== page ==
At the beginning of summer, many of you told us how much you share in a survey for Shareable Magazine. The results of that survey have been translated into a study of “The New Sharing Economy” by Shareable and Latitude Research. Visually, the study features nifty diagrams depicting what we share the most and how sharing has evolved over time. Substantively, “The New Sharing Economy” reveals some encouraging trends, such as that sharing in the virtual world makes people more comfortable with the idea of sharing in the physical world (in fact everyone in the study who shared online also shared offline), and that most of these people believe they will partake in even greater corporeal sharing in the next five years.
But the most encouraging trend the study revealed was that Creative Commons is playing a huge infrastructural role in this new sharing economy—that CC is, in fact, daily saving the world from failed sharing:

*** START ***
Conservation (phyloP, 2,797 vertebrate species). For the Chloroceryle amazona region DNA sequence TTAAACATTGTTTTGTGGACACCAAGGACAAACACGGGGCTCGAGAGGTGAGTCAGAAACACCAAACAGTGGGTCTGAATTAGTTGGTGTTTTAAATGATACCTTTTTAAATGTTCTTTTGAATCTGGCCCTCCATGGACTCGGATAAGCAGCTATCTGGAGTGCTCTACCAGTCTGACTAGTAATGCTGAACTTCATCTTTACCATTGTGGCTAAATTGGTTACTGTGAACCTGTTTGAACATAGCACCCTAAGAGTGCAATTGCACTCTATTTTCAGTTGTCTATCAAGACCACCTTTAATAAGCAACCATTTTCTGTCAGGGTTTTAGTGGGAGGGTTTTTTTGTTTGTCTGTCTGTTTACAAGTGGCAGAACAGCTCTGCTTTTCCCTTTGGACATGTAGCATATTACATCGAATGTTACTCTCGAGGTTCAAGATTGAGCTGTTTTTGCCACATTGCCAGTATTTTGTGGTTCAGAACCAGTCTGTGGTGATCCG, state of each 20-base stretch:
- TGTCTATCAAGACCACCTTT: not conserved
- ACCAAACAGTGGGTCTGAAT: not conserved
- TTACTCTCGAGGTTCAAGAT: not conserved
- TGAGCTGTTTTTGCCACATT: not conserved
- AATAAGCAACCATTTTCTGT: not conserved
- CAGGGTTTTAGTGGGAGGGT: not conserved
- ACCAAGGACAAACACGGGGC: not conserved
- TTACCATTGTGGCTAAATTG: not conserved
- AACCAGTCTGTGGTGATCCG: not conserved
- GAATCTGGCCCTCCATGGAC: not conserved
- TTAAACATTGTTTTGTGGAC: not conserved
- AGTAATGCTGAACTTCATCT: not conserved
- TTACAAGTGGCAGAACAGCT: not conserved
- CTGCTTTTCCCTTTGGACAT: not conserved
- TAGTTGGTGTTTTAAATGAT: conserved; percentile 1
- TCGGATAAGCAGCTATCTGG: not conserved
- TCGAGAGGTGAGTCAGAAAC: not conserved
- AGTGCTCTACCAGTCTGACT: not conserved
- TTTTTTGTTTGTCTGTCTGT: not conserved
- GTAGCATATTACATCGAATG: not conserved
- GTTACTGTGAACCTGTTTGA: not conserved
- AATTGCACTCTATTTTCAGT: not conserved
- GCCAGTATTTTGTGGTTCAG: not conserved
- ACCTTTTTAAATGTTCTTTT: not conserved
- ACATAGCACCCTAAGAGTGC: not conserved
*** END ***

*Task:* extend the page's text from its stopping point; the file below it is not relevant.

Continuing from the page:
“Of those who share information and media online, approximately 2 in 3
participants use other people’s creations licensed under Creative Commons.”
The benefits of Creative Commons are often difficult to see, as a functioning system is only ever noticed when it fails. But as sharing only increases over time, both on- and offline, you can be sure that CC superheroes are at work behind the scenes slashing through the red tape, identifying and fixing the bugs, opening closed systems, implementing better policies, educating the public, and generally making sure things are running smoothly so that the web can continue to grow. Because the majority of study participants also connected sharing with being “better for the environment,” “saving money,” and being “good for society”—all stuff which, it turns out, CC is quietly helping us to do.
The study is available under CC BY-NC-ND. To learn more, check out Shareable’s post, and please consider joining us in the fight for openness and innovation.